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ENERGY STAR Update 2021

ENERGY STAR

The Environmental Protection Agency (EPA) has offered a Fall 2021 ENERGY STAR® Products Webinar Series in place of the in-person 2021 ENERGY STAR Products Partner Meeting that was canceled because of concerns with COVID-19. Access to webinar recordings can be found here. To kick off the series, the EPA gave a high-level overview of the ENERGY STAR program and discussed national efficiency trends and policy drivers while providing updates on program specifications and promotions.

Embracing positive consumer attitudes toward “clean energy transformation,” the EPA is leveraging the ENERGY STAR brand as a trusted messenger to bring electrification and decarbonization to the public through its 2022 Strategic Plan. As such, the EPA is promoting utility support for electric vehicle charging and key technologies such as heat pump water heaters.

In 2021, there were 14 new specifications, revisions, or amendments, and in 2022, the number will grow to 22. Three focus areas are:

  1. Increasing electrification of the home
  2. Encouraging demand-response in large loads such as electric vehicle supply equipment, central air conditioners, and water heaters
  3. Promoting the adoption of heat pump technologies

 

Beyond developing specifications for various product categories, the ENERGY STAR program continues to push for energy efficiency advancements with the ENERGY STAR Most Efficient (ESME) distinction and Emerging Technology Award. The ESME label recognizes the best products for energy efficiency and innovation, providing criteria for 12 product categories annually. The Emerging Technology Award is given to cutting-edge technologies that drive energy savings without trading off features or functionality. In 2021, award-winning technologies included adaptive compressors for residential refrigeration and residential induction cooking tops.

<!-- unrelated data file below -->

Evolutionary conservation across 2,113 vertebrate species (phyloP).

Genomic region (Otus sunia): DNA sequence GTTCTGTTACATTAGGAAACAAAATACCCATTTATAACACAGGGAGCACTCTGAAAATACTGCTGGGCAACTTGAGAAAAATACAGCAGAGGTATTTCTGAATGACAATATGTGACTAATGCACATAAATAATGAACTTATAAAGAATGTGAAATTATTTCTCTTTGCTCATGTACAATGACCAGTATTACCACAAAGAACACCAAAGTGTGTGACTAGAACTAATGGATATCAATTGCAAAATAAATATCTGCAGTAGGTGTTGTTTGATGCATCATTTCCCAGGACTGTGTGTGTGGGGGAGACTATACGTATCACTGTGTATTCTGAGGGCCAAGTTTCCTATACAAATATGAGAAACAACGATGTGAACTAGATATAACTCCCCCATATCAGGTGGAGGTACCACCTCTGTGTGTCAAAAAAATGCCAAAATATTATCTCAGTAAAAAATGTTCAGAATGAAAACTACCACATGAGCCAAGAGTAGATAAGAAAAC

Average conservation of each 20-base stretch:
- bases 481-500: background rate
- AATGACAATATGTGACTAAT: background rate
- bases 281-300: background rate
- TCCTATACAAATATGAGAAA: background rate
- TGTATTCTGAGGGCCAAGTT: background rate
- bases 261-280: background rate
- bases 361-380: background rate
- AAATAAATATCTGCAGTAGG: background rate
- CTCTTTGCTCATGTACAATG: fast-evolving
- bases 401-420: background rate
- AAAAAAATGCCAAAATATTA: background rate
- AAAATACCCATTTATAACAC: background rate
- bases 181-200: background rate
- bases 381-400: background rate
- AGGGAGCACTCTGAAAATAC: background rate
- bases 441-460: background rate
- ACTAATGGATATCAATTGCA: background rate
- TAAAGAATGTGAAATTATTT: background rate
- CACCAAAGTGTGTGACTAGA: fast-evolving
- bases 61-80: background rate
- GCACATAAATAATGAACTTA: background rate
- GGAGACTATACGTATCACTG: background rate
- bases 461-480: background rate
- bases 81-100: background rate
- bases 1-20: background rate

The EPA also reviewed their Connected accomplishments and plans, related to products able to communicate back and forth with the grid. These range from devices for the Smart Home such as lighting, power strips, and outlets to larger loads such as connected water heaters and electric vehicle chargers. Such technologies enable scheduling, time-of-use rates, and better load management.

Finally, utility program funding continues to drive energy efficiency. Although some in-person and reach-out programs were paused during the pandemic, most have started running again. The EPA continues its work with utilities to deliver messages on how energy efficiency not only saves money for households but also delivers benefits to the community and society at large.